Susan Borke: Well, I've had a couple of different situations. One was very recent where somebody called me and said she, she had been working with a client as kind of a, what's the like a parental leave, coverage, doing parental leave coverage on a position for a few months cuz the person holding it was out on parental leave and the contract, was to do that.
The compensation, she was fine with because it, it was pretty, it was sort of part-time and what have you. They came back and she is a particular expertise. So a, a technical, kind of expertise. And they were, they came back and said, we'd really like you to create a program that, you know, that, that really drew on our expertise, and it was gonna be for a few, require working for a few months.
Again, you're a consultant. It's never quite full-time. But certainly they, wanted a significant, they, there were serious deliverables and those kinds of things. So, and they come back with an offer of compensation. So this is to do what she's really experienced in and kind of is her bread and butter work for less than the original, than the prior engagement, which was kind of covering for somebody she knew, doing, keeping the wheels, keeping the wheels on the cars as it were, as it was moving down the road.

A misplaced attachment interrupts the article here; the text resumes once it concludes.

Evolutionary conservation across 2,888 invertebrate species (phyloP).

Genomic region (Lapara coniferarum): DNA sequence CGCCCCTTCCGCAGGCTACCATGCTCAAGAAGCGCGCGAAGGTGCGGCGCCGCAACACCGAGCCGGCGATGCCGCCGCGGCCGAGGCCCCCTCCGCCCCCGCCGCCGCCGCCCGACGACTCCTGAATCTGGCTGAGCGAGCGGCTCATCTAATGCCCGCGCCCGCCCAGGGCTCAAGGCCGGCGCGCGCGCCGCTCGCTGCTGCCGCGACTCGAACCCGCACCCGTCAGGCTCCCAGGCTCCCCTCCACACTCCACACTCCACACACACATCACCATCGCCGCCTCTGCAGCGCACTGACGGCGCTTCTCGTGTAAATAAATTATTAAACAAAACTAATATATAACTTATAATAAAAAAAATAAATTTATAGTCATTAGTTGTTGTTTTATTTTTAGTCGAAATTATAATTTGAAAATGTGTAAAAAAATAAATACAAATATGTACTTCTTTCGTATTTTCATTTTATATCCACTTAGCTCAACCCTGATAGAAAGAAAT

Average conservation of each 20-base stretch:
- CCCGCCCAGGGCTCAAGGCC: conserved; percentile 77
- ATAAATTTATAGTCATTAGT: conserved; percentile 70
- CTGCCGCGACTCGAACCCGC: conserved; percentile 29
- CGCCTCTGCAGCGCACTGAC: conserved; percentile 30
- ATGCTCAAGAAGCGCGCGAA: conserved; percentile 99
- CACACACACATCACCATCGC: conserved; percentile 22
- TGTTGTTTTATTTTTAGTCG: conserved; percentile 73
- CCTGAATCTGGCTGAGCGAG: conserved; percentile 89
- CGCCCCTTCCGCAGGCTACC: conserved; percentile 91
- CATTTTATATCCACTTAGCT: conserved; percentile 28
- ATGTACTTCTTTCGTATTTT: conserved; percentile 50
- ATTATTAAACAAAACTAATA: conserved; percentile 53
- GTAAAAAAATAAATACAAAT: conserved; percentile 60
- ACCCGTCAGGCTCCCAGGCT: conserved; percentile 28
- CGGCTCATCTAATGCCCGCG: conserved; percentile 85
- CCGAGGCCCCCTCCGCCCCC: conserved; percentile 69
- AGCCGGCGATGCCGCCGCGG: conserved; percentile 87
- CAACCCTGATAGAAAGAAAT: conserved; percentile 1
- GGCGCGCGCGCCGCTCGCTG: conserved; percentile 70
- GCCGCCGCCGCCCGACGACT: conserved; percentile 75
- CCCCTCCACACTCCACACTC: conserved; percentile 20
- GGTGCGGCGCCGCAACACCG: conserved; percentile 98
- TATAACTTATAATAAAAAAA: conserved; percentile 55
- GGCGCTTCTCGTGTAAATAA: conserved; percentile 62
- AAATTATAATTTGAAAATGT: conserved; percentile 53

Keeping the car on the road, I guess. Yeah. So she felt a little, she, she was kind of shocked and put out cuz she'd given them a proposal with a, with a more market standard for her, this type of work, compensation. And they came in substantially below. So she was trying to figure out how to respond.
And part of it, was thinking about where they were coming from, which may have been almost thinking that this would be easy. Right. And you know as a coach, and I know for what I do, people pay us for the value we bring, they, they don't pay us for whether or not it's easy for us to do. Because we spent a lot of years getting to the point where we may have a certain facility and a definite expertise in what we do.
We talked about it and basically, she thinking about what was important to them, thinking about what was important to her. She was able to craft a response that talked about how, excited she was about the opportunity. Cuz she was, I mean this wasn't, puffy. She really was interested in working with them and giving them, helping them with a certain product.
And it was pointing out that it was a product that not only would work for one part of the organization, but they could then con, easily adapt to other parts. So there was real, ex additional value to them without requiring additional expenditure to her. They could. And, and also that this was her expertise and this is something that, if they looked elsewhere, they would pay at least as much, if not more.
So kind of to give it a context, and then finally as a way of helping them save face, say, I'm willing to offer you my X percent tax exempt organization discount. Right. Because they were, they were a tax exempt organization, so, so she was, she was able to reduce her original ask a small amount, and still, provide all this ways of giving them context, talking about her interests of working with them, being mindful of their interest for, how, how they spend their money by showing them that they could get this additional value. All of that went into the response and in fact, they accepted her counter offer, which was more than 25% over what their counter offer to her had been.